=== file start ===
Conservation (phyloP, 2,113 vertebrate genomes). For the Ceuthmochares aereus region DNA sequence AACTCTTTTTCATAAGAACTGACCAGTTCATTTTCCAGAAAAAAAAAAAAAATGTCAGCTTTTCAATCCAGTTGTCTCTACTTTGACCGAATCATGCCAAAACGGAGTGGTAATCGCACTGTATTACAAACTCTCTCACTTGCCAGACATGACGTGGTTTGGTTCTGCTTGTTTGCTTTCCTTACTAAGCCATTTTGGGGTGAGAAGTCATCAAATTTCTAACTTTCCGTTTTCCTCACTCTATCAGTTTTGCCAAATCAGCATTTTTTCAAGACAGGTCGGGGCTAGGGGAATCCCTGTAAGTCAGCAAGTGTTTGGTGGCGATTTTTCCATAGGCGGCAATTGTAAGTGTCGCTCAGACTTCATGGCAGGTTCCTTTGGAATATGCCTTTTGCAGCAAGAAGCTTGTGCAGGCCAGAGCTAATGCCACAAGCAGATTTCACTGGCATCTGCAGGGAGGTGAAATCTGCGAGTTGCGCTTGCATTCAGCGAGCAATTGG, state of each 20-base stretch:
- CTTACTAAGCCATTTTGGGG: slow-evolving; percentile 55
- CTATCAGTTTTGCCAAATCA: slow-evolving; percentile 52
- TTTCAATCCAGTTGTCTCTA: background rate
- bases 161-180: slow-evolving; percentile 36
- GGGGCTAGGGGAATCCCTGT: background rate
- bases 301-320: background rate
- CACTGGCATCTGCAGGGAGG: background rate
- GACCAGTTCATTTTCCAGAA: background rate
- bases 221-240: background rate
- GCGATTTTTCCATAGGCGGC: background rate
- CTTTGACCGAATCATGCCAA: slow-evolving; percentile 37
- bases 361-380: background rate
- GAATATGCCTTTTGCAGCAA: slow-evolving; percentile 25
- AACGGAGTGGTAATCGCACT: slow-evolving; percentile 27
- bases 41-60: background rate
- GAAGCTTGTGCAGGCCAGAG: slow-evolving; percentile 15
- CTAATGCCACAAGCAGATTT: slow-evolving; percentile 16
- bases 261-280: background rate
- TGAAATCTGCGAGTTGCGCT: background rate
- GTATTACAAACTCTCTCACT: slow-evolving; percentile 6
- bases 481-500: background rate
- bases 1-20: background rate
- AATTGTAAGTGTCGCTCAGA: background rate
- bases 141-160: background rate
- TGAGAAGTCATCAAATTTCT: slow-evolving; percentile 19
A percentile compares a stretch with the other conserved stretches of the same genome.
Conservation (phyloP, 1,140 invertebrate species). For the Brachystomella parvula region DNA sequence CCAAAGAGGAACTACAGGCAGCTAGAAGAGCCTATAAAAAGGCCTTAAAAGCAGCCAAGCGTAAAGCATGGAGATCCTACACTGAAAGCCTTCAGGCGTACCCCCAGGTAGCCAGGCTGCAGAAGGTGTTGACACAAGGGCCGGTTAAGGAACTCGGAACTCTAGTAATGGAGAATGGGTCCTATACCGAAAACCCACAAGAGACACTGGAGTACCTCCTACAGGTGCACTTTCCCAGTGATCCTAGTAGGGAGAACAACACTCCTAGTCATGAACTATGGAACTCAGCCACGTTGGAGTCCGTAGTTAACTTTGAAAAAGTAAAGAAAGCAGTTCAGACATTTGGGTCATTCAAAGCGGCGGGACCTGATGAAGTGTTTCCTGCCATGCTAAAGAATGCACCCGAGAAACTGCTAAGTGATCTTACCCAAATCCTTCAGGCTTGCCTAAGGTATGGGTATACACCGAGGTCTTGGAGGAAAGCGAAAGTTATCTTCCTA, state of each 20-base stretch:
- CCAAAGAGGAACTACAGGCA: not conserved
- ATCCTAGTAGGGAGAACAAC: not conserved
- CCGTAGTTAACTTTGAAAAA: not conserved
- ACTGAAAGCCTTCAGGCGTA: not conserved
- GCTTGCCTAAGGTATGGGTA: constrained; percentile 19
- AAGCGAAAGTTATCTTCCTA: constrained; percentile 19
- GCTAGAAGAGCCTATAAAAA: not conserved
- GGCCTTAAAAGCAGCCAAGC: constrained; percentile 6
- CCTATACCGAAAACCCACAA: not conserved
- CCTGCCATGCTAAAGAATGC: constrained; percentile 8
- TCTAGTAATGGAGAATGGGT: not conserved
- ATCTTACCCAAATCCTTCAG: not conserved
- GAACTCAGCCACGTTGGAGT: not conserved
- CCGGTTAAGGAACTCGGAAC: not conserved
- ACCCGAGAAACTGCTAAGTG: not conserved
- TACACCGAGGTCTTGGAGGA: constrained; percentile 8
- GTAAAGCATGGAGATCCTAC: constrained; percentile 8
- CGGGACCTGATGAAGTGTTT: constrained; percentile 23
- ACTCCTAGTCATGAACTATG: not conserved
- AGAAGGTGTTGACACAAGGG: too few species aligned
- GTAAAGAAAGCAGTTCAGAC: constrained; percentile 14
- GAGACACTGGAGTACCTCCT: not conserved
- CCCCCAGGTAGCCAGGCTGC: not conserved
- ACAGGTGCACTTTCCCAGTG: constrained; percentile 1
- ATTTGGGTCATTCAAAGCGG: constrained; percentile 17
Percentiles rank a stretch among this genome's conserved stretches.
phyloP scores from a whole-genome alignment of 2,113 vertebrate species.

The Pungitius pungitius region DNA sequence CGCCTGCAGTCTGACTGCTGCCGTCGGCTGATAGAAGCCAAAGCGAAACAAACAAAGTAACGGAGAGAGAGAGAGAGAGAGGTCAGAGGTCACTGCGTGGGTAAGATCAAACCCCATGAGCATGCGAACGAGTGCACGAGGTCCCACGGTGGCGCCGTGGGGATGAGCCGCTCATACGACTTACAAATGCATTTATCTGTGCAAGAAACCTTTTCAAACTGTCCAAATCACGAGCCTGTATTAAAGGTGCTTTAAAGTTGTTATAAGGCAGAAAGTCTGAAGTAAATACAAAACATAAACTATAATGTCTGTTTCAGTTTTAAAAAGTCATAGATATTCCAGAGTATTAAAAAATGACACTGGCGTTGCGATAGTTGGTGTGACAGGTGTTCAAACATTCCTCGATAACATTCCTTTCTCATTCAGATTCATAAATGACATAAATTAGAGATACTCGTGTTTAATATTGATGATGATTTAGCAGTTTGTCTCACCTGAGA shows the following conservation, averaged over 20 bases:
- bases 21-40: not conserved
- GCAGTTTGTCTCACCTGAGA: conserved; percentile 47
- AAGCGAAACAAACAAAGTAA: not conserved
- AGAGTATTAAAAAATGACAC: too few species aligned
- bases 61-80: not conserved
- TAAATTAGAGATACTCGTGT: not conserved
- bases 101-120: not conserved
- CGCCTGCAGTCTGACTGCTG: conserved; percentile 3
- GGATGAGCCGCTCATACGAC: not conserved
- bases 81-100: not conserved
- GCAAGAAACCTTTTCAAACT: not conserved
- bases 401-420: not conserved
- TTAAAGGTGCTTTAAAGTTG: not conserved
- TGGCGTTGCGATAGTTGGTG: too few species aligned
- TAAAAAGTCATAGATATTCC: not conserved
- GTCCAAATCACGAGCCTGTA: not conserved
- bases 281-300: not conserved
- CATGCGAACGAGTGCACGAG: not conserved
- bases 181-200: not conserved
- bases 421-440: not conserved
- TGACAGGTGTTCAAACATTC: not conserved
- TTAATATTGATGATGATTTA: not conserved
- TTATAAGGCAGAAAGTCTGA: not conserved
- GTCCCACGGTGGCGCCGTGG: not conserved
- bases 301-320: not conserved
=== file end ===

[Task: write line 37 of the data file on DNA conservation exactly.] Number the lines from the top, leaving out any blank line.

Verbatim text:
- CCTATACCGAAAACCCACAA: not conserved